How to better understand your personal trainer’s cues.

Carlos Anthony Castro
3 min readDec 19, 2023

Working with a qualified personal trainer is the best way to maximize your gym routine. Unfortunately, the process by which most personal trainers get their title makes it difficult to find someone truly qualified. And I’m not knocking the individual, but the process instead.

The average personal trainer loves to workout, and understands how their own body works. The baseline process doesn’t address human body education overall. And the result is the average personal trainer teaches their clients the same way they would for themselves.

I’ve learned to really slow down and break down my instructions to more increments. Some common instructions that clients have struggled with for me early on were:

  • Brace your core (Romanian deadlift)
  • Keep your lats engaged(Romanians deadlift)
  • Pull the weight towards you hip (dumbbell rows)

No 2 bodies move exactly the same, and giving explaining them can be a bit challenging . I’d never stop a client mid exercise unless it looked like injury was imminent. Instead, I’ll cue clients into better form. For those rare occasions I must.

Romanian deadlifts are great. But 2 cues that clients must understand are bracing the core and keeping the lats engaged.

  • Bracing your core- activity push those lower stomach muscles deep into your low spine. Imagine you had a fist coming straight at your stomach and you had to be ready. But unlike bracing for a punch you had to hold those muscles compressed to your lower spine. In this position we can still breathe. So we arent sucking air into our diaphragm to make our lower core look smaller.
  • Keeping our lats engaged- Our lats are a wide back muscles, actually part of our core as well. They sit on part of our hips, low spine, ribs and shoulder blades, but connect to our upper arm. The lats do 8 things. But 2 of the most important when it comes to keeping the lats engaged during exercises like Romanian deadlifts(shown above) are are keeping the shoulder blades down(depressed), and squeezing together. This ensures that were pulling weight off the ground with our entire core engaged(braced) and not pulling off the ground with our hands. I always say, “break the bar in half through the movement “. If a client is struggling there, I’ll put towels under their armpits, and make sure they know that those towels can’t fall.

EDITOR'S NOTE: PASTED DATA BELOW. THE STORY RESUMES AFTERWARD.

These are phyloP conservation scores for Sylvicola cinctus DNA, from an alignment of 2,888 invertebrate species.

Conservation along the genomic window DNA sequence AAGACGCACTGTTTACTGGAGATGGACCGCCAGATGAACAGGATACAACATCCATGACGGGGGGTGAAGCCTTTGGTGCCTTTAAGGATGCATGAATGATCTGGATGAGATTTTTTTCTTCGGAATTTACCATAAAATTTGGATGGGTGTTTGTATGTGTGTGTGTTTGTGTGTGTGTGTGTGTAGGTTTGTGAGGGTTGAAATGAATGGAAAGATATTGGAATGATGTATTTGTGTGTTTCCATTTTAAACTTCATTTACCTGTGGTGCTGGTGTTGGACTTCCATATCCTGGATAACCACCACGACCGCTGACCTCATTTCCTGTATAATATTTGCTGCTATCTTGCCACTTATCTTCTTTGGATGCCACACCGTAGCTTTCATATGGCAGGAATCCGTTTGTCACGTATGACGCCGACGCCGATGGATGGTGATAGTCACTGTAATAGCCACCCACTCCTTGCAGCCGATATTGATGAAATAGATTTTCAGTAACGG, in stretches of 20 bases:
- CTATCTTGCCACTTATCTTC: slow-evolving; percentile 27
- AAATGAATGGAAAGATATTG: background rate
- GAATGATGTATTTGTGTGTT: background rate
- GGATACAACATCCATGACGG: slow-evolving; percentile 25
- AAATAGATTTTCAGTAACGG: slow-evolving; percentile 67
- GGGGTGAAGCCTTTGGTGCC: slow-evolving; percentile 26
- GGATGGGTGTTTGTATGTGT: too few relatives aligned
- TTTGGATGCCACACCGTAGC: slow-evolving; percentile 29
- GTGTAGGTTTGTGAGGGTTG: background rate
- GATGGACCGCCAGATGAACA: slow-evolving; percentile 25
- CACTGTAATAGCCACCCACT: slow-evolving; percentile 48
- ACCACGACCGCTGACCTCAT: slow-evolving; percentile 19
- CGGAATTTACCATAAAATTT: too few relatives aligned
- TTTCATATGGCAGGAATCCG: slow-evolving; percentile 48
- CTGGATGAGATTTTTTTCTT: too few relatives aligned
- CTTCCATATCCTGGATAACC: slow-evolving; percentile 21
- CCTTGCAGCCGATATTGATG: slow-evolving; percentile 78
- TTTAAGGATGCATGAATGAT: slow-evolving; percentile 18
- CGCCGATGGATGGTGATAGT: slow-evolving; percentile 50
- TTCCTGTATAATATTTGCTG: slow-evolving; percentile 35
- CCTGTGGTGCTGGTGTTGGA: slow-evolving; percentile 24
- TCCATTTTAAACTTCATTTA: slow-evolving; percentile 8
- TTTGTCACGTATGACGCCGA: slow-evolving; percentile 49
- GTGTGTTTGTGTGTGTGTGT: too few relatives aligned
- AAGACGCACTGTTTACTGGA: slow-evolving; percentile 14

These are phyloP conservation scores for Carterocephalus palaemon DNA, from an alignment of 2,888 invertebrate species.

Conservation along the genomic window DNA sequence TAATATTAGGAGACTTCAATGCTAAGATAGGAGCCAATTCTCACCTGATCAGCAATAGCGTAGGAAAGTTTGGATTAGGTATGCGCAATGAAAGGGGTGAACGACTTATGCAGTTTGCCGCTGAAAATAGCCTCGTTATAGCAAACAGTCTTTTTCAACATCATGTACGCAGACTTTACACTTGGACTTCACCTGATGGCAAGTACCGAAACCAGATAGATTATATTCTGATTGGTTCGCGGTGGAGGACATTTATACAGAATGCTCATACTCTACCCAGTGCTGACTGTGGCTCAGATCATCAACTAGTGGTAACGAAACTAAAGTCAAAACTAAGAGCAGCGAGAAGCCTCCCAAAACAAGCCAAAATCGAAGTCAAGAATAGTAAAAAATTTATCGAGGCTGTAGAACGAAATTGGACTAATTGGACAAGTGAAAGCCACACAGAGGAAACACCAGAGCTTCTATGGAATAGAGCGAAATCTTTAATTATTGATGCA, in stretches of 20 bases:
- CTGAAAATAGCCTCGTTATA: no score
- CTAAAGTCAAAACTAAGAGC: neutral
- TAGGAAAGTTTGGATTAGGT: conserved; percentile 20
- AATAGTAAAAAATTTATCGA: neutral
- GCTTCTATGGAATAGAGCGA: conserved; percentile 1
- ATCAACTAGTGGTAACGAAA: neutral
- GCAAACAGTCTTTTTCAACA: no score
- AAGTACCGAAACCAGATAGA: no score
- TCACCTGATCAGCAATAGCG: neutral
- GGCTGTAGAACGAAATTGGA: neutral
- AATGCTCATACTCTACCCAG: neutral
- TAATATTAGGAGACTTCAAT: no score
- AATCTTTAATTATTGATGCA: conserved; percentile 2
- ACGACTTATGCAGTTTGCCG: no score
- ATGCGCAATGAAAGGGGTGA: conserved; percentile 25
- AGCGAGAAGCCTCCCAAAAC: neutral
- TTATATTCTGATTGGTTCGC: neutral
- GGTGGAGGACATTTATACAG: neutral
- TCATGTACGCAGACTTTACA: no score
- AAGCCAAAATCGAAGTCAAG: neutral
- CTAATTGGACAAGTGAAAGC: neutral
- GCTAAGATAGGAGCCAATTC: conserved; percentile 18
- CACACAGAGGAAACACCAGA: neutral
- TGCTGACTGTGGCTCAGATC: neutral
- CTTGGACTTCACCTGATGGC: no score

Although Romanian deadlifts are considered a low body exercise, properly done it’s definitely a lower/ upper body movement.

  • Pull the weight towards your hip- Dumbbell rows are truly one of my favorite exercises. They’re great for building strong back (and making the core look slimmer). But a lot of people tend to keep the shoulders shrugged and pull the weight towards their armpits, making it a “bicep” exercise, and comprising the health of the main part of our shoulder joint.

So we make the most of this by: getting full extension down, rotate your torso a bit( see the above photo), feel your shoulder blade slightly roll off the back of your rib cage. But when you pull the weight back up, pull towards your hip(not your armpit).

The main muscle moving in a row is (again) are lats. Also assisting in the row movement are 2 of our 4 rotator cuff muscles, a portion of the pec/ chest muscle, part of the tricep and deltoid (and teres major). The elbow is flexed so the bicep is slightly contributing.

I hope these cues help. Enjoy your next workout!



Carlos Anthony Castro

*Personal Trainer* Marathon Runner * Instagram @iron_endurance_training